Second, they benefit from a steady flow of liquids. If you have times when the incoming wastewater is lower, it can become a problem. Systems that are automated to stop pumps or slow their speed during slower periods are important. If flow is decreased and ignored, it could cause problems with cavitation. That occurs when vapor pressure drops and creates air bubbles that can damage the impeller.

Where and How to Use Centrifugal Pumps for Cleaner Water

How can a centrifugal pump help with a wastewater treatment plant’s process? If you think about the basics of wastewater treatment, there are lots of steps where pumps move the wastewater around. 

  • Screening: As wastewater enters the treatment plant and is screened to remove large items and trash, centrifugal pumps help move the water around.
  • Grit Removal: Once sand, gravel, and grit are removed, these pumps move wastewater to the next stage of treatment.
  • Sludge Movement: Thicker sludge has to be compressed to remove water for additional processing, and these pumps help with the movement.
  • Chemicals: If your plant uses chemical disinfectants, these pumps can help mix them into the wastewater.

They’re great for moving fluids efficiently from one area to the next. If you accept hauled waste from pumped septic systems, you’ll need a way to transfer the septage to the screens. Water needs to go from the screens into grit removers and aeration tanks.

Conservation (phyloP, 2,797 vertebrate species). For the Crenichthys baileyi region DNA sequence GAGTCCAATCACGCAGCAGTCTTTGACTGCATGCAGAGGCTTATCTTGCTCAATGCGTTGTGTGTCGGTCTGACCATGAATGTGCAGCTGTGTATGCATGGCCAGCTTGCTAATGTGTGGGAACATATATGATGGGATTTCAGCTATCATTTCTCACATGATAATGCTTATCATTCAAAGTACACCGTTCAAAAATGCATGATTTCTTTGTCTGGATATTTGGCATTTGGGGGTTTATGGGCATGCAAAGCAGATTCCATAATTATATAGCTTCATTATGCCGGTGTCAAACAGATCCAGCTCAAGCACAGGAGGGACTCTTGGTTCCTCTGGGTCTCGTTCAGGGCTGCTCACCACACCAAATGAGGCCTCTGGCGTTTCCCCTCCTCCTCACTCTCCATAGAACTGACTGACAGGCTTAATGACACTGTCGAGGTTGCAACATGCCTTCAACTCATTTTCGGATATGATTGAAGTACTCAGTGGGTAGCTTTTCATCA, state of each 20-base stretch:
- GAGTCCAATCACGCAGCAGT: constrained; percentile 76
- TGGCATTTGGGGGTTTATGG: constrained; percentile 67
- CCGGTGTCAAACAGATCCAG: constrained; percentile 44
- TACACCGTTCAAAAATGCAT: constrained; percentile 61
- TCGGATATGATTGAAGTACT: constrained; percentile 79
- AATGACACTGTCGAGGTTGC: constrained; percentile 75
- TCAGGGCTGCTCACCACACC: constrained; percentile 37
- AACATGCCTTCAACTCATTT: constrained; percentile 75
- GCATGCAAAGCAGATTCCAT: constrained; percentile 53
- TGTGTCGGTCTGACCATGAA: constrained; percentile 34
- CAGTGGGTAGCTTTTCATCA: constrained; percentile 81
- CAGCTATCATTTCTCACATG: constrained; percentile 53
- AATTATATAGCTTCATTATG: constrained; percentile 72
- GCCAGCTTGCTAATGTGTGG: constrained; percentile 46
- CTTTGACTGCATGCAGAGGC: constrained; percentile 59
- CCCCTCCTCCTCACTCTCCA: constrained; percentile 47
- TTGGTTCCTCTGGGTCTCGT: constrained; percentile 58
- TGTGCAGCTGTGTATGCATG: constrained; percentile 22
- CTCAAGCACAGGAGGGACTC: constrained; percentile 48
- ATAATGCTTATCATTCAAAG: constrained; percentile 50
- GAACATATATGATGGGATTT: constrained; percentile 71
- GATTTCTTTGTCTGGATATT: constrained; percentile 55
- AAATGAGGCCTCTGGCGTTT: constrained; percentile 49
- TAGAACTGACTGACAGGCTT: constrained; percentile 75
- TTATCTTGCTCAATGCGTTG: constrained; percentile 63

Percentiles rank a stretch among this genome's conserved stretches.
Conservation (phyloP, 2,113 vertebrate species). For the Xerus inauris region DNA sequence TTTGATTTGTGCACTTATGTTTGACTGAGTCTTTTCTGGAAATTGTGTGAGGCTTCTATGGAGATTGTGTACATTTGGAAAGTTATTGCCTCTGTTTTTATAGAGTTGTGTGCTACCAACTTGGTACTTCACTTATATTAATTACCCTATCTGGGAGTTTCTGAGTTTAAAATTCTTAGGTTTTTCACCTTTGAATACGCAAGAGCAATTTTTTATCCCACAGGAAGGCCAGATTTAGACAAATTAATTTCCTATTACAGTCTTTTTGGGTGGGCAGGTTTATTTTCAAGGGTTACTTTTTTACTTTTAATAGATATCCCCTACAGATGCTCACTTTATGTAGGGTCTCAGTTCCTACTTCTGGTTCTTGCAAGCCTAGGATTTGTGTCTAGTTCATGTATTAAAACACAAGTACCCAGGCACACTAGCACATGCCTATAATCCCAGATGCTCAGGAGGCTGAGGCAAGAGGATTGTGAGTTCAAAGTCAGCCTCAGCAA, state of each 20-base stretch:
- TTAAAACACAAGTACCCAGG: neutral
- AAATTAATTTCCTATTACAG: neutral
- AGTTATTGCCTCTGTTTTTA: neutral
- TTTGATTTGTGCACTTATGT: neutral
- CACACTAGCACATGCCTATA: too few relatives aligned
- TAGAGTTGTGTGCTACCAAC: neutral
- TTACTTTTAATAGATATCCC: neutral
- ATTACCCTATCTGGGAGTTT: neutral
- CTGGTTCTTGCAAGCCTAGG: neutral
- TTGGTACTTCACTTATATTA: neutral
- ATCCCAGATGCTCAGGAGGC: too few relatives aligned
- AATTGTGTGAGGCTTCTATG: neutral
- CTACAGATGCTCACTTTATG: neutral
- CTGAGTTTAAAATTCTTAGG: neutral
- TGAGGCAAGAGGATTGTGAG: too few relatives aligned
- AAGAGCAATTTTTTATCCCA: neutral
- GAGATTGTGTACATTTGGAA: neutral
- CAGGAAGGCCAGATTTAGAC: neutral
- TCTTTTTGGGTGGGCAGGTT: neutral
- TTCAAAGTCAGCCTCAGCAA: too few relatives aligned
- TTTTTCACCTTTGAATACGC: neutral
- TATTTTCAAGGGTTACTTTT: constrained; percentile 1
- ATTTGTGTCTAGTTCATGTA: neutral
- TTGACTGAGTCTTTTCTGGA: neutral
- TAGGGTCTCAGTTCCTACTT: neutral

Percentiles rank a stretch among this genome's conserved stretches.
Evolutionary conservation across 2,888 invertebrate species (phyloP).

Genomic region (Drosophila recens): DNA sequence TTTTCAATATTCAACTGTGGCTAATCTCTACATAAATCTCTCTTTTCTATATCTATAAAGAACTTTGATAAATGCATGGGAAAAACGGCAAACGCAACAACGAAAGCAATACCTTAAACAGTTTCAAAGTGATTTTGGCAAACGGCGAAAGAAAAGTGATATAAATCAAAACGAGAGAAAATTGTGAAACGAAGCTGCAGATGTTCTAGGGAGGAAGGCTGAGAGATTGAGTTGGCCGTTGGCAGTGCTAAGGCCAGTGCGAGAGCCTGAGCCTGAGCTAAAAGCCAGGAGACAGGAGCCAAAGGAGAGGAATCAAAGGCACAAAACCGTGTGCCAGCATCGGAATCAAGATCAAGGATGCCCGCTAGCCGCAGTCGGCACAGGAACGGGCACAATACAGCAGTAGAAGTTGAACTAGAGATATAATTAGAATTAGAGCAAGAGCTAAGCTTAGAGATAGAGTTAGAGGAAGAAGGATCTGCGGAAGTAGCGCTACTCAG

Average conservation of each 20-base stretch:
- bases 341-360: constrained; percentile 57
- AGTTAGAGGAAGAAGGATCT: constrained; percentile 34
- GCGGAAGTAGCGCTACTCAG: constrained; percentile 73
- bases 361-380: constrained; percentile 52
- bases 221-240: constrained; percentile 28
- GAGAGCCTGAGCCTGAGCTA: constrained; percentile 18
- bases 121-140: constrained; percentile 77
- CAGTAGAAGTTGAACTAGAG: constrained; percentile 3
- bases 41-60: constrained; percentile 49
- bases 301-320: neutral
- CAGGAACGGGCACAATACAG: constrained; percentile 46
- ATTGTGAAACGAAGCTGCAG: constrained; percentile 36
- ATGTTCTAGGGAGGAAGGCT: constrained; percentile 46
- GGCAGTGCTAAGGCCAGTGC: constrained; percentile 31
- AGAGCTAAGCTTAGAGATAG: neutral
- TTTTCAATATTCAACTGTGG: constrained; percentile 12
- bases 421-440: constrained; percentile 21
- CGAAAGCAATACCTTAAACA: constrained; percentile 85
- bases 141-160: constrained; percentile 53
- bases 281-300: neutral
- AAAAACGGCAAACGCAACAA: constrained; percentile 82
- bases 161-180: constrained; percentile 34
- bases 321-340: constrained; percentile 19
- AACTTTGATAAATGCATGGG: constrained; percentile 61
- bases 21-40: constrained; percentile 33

In some of the processes that take place in your wastewater treatment plant, you might have some of the sludge dewatered, and the water that’s pressed from the sludge needs to be moved back into tanks for treatment. Pumps are essential for all of these steps.

Things to Consider

While centrifugal pumps have plenty of benefits, they’re not always the best choice. They don’t require a lot of space, which is a benefit, but they do need space to work properly. Your plant’s current design must accommodate the pumps you select.

This is why working with professionals in wastewater and water treatment equipment is important. You might also want to consider a screw pump to see if that’s the best fit. All of this is best done by talking to an expert who has the answers you need.

Share your treatment plant’s goals with Lakeside Equipment. Our expert engineers and sales team help you determine the best solution to your facility’s goals at a price that meets your budget.